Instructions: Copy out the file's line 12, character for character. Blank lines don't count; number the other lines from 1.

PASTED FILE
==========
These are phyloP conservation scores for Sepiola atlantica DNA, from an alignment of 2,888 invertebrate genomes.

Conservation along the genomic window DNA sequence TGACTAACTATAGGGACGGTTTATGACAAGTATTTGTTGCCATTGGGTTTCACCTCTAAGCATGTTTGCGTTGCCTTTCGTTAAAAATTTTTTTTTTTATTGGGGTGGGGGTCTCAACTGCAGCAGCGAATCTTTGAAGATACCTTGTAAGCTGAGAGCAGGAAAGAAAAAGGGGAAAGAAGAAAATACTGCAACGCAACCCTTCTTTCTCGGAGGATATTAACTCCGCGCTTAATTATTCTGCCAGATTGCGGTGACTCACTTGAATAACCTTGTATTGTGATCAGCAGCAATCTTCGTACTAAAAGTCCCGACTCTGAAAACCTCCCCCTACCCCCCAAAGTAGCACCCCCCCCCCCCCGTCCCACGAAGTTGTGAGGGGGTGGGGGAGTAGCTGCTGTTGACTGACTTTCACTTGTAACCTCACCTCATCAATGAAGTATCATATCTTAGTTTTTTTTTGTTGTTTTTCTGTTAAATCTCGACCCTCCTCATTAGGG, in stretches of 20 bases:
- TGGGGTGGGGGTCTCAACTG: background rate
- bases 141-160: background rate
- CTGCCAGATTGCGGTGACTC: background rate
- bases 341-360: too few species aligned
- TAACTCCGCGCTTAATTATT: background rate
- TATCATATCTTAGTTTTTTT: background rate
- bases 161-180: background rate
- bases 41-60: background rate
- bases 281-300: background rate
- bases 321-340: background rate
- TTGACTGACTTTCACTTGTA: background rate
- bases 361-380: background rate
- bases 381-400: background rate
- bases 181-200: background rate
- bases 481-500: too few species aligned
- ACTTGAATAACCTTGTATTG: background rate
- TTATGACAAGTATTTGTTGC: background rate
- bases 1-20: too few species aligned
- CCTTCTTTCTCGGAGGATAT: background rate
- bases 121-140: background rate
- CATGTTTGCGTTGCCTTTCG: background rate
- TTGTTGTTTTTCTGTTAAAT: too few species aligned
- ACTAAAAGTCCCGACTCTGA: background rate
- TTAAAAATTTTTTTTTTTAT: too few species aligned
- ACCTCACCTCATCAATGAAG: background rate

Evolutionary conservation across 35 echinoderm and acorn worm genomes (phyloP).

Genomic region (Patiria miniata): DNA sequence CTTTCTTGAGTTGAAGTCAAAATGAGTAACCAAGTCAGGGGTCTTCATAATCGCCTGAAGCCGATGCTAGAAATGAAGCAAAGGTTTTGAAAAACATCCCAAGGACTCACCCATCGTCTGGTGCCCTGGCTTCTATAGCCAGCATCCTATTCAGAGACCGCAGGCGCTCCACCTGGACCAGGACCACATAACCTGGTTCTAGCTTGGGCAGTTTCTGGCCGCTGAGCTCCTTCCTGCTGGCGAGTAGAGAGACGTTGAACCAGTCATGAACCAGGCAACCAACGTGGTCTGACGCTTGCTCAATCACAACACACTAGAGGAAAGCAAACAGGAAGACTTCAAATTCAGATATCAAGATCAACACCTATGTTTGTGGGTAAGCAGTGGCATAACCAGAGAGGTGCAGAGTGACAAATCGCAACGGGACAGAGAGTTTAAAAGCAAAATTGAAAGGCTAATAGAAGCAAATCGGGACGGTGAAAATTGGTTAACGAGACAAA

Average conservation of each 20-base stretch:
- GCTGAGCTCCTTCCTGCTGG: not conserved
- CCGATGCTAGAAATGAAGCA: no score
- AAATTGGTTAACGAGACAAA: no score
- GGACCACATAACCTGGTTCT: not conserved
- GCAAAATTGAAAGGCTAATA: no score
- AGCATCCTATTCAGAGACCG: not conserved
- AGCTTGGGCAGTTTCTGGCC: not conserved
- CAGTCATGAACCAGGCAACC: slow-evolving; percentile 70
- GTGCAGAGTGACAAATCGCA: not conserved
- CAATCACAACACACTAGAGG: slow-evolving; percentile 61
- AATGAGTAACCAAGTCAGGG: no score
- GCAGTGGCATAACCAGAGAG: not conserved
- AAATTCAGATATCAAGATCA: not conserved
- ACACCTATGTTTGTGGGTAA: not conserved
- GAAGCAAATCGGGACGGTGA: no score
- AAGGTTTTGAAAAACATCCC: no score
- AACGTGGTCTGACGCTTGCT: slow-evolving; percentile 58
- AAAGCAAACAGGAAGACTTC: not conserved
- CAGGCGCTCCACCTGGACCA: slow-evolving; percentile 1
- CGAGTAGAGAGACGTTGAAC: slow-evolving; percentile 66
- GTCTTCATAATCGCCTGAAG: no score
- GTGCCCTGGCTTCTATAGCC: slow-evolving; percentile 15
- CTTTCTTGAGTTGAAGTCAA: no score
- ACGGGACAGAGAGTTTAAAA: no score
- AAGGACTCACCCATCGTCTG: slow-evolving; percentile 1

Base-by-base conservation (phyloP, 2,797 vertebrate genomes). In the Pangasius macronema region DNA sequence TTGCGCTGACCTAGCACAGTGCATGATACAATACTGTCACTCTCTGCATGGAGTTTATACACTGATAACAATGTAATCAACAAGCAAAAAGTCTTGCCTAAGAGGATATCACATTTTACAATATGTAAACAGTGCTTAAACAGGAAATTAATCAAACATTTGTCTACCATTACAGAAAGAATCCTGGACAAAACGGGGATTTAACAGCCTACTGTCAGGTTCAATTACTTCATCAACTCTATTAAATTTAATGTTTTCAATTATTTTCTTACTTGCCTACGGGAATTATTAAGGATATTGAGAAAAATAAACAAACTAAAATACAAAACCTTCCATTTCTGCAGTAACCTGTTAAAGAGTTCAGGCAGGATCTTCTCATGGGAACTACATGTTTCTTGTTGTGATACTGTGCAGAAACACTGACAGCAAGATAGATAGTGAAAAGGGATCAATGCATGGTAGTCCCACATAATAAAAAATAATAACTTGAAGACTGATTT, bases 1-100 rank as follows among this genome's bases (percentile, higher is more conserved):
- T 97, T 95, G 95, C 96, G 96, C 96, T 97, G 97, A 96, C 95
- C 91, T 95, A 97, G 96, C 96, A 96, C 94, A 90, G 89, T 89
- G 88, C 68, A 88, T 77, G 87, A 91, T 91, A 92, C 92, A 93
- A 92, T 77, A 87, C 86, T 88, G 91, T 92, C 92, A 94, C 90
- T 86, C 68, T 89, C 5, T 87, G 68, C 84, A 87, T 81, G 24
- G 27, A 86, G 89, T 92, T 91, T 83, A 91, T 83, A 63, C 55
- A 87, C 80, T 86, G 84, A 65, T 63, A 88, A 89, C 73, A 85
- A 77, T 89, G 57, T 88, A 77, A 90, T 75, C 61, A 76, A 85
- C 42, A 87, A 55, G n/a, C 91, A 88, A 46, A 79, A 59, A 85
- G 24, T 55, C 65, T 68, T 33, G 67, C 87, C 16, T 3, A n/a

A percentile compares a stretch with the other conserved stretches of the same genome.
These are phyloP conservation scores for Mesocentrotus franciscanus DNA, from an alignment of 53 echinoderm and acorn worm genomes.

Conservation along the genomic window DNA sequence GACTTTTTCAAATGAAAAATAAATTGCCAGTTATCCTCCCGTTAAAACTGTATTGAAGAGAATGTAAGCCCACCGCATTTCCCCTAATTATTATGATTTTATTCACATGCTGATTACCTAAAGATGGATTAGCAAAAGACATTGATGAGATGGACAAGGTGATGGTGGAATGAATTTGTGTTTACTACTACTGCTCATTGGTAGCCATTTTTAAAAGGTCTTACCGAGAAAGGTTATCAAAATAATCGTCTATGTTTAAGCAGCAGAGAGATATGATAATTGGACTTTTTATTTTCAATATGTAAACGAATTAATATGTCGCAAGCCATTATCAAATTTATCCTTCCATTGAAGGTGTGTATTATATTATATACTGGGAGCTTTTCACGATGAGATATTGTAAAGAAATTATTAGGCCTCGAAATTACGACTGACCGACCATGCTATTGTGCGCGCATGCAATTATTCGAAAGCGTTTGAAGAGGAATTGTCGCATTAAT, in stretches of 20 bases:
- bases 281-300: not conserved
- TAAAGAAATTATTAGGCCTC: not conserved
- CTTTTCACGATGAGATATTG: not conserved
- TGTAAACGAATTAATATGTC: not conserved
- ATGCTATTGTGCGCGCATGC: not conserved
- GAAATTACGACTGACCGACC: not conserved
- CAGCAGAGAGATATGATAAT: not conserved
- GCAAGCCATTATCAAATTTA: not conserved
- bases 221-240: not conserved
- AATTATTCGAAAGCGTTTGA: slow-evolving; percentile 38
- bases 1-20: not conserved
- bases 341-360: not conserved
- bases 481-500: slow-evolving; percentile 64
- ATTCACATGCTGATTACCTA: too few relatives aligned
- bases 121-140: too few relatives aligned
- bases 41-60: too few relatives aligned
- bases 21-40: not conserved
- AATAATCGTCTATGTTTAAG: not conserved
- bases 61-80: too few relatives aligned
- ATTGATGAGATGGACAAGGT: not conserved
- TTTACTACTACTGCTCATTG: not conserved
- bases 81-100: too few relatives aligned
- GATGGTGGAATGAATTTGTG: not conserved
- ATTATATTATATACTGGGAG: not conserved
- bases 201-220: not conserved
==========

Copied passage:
- bases 321-340: background rate